Last year within 24 hours after President Aliyev visited Secretary of State John Kerry in Washington, during the overnight hours on April Fool’s Day, the Azeri army attempted to “fool” Armenians with a premeditated surprise attack, launching a failed invasion into Nagorno-Karabakh. But Armenian soldiers from the Nagorno-Karabakh Republic squelched the invaders’ aggression after several days of fierce fighting, successfully repelling the Azeri offensive in courageous self-defense of their ancient homeland. Evidence of Azeri war crime atrocities committed against Armenian civilians and soldiers was confirmed.
It’s common knowledge that in recent years Turkey (like the US) has been a huge supporter of ISIS and in Syria, ISIS terrorists have targeted Christian minorities among them Armenians living in northern Syria, especially in and around the now decimated city Aleppo where historically a large population of Armenians have lived for centuries. The genocide is not over in the minds and actions of many who still hate Armenians. Responding to last April’s attack, Turkish President Recep Erdogan vowed, “We will support Azerbaijan to the end!” Not only did the Turkish president love Azeris killing Armenians, but in the broader context of the geopolitics chessboard, the Azeri attacks on Armenians had the tacit approval of the United States government as well.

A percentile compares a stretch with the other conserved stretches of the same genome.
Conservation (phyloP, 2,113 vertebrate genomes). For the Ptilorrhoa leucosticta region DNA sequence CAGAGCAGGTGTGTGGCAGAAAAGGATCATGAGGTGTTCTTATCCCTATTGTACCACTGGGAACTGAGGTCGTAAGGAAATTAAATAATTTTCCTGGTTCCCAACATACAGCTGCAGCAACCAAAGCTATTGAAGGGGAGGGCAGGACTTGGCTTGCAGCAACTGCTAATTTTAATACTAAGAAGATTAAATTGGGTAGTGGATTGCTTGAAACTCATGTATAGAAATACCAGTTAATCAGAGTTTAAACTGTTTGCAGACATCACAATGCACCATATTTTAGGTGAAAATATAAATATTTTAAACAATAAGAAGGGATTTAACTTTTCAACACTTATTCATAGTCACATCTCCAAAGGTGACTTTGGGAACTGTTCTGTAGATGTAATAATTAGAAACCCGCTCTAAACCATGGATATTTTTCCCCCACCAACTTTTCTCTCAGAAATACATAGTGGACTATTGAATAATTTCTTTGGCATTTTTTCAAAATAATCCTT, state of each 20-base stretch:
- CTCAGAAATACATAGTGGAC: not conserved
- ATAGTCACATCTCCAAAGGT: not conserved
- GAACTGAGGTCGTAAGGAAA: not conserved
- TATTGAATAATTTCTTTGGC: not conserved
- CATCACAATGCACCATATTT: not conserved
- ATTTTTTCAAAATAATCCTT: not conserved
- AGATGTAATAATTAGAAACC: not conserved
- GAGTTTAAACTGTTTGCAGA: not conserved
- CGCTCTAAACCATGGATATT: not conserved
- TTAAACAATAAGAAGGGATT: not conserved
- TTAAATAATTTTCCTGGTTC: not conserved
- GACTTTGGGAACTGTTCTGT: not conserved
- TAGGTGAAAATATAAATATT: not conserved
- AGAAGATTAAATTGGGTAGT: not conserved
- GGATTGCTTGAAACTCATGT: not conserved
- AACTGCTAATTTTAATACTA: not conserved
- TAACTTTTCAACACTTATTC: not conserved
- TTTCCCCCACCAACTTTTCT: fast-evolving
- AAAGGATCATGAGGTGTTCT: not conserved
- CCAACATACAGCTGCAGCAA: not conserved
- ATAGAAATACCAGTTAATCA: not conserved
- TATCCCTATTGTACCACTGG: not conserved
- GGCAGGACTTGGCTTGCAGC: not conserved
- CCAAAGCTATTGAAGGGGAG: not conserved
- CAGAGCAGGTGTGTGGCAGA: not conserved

Regime change queen Victoria Nuland, the foul-mouthed neocon who was Hillary’s State Department Undersecretary for Europe and Eurasia, credited with engineering the illegal Ukraine coup three years ago this month, had visited Azerbaijan last year shortly ahead of the five-day war in April, sniffing out regime change color revolutions in the Caucasus, no doubt targeting Armenia to destabilize and deliver payback to Putin. After all, the Russian leader had singlehandedly humiliated and upended Empire’s Great Game (aka regime change) in Syria where Putin’s intervention coming to the requested aid of much maligned President Assad was turning the tide against the terrorists the US created. Together Syria, with a contingent from Iran’s Revolutionary Guard, Hezbollah, Syrian Kurds and Russian air cover protection, Empire’s secret proxy war mercenary ally ISIS and al Qaeda were getting their asses kicked. So the Nuland neocons were busily worming their way into enflaming the Caucasus on Russia’s Chechnya-Dagestan doorstep in a subversive ploy to force Putin’s hand away from eliminating what’s left of the US Empire’s secret killing machine that thanks to the neocons have become the world’s largest terrorist organization.